Theft of historic Royal Mail post boxes 'a worrying trend'

The fault meant that only items that could fit into a letter box and which did not need tracking cou

Two post boxes have been stolen in Suffolk over the past three weeks - Credit: PA

The theft of two historic Royal Mail post boxes from Suffolk villages over the past three weeks is a "worrying trend", according to a top rural police officer. 

Sergeant Brian Calver, from Suffolk police's rural crime team, said the iconic post boxes - which have been a feature of British streets since the 19th century - are being stolen to be sold online. 

A George V Royal Mail post box was stolen from Kiln Lane, Stowlangtoft, near Ixworth, after being cut from its base and removed between 7pm on Sunday, March 28 and 7am on Monday, March 29. 

A further theft happened near to St Margaret's Church on St Olaves Road, Herringfleet, near Lowestoft, over the Easter weekend, between 11am on Saturday, April 3, and 2pm on Tuesday, April 6.

Similar incidents have taken place in recent months elsewhere in the country, most notably in Gloucestershire and Staffordshire. 

Post boxes in Suffolk are being targeted by thieves

Sgt Brian Calver said the post boxes are being sold online - Credit: Suffolk police rural crime team

Sgt Calver said: "It was probably a couple of months ago now, Gloucestershire started to see them. 

"In the past three weeks, we've had two go missing, which is a bit of a worrying trend really.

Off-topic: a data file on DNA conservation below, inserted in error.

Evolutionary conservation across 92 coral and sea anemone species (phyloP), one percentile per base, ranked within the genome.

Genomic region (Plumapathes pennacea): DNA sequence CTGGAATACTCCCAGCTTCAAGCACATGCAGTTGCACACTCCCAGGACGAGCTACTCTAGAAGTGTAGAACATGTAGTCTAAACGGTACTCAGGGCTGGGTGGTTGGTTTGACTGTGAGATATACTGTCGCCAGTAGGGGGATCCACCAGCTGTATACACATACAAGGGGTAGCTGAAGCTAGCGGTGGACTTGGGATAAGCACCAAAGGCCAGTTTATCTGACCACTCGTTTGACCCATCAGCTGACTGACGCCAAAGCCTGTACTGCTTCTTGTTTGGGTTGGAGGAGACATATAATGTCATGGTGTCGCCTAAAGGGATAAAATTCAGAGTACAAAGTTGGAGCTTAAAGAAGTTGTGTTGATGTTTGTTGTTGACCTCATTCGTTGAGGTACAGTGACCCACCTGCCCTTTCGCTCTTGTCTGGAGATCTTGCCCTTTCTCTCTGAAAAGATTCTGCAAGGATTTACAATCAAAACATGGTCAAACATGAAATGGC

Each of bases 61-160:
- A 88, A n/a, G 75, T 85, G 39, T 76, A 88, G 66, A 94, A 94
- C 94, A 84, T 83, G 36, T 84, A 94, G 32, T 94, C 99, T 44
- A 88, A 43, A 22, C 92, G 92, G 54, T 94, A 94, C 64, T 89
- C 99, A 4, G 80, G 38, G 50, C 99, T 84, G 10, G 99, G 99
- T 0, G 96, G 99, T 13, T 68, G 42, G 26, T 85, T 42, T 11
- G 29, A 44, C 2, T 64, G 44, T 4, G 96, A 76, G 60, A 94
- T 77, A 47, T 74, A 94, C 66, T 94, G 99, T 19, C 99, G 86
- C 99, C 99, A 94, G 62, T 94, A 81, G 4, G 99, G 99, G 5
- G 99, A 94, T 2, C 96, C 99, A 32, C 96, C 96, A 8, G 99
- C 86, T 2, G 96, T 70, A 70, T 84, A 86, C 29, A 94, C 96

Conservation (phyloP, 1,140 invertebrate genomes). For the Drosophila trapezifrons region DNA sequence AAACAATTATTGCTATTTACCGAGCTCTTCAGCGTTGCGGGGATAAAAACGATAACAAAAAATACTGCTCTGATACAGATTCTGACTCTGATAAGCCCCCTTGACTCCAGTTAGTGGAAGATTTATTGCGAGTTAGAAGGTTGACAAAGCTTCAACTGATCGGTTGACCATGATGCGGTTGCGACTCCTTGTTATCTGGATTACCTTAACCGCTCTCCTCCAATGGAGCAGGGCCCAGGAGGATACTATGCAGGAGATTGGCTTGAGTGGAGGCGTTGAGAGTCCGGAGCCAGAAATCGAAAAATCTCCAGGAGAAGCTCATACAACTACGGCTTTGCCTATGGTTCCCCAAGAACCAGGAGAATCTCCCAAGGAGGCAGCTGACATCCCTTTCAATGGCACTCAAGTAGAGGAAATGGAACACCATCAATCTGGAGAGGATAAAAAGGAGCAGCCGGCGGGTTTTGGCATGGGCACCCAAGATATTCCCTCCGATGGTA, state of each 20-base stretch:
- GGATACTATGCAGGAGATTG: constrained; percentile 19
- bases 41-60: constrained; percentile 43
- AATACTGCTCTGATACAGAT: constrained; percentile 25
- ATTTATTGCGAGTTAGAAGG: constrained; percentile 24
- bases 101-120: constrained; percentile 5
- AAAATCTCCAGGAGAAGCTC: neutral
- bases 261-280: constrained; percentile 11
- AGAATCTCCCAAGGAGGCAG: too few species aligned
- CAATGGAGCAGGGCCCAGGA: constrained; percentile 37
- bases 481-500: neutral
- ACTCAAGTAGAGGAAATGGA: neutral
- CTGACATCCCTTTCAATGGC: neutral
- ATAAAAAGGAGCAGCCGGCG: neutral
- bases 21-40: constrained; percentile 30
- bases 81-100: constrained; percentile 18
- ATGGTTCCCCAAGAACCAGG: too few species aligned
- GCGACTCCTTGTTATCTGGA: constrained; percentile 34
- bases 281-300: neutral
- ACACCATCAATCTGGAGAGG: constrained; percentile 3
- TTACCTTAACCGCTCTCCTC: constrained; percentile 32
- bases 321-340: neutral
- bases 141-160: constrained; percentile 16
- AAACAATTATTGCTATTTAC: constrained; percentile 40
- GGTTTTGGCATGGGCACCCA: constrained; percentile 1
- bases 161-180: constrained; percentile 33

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"If you look online at the price they're fetching, I assume they're taking them to sell. 

"I had a look myself online, and some of them are fetching £1,500-£2,000 a-piece so they've certainly got some value to them."

In recent years, Royal Mail has introduced security measures such as forensic tagging in a bid to stop the thieves. 

Sgt Brian Calver of the rural crime team in Suffolk Picture: SARAH CHAMBERS

Sgt Calver called the thefts a 'worrying trend' - Credit: Archant

But Sgt Calver said preventing the crime is challenging in isolated communities. 

"It's difficult because most of the ones being taken are in fairly remote areas. I know the Post Office has put measures in place so there is the potential for them to be identified but other than that, it's not easy," he added. 

"There is potential for them to be fitted with trackers, but it's all additional cost that you shouldn't need to have really.

"It's not just the financial loss, it's the loss of the heritage because some of the them are really quite old, have stood for many years and are part of the fabric of their village.

"There are also a few around the country which are listed, so it's the heritage loss really."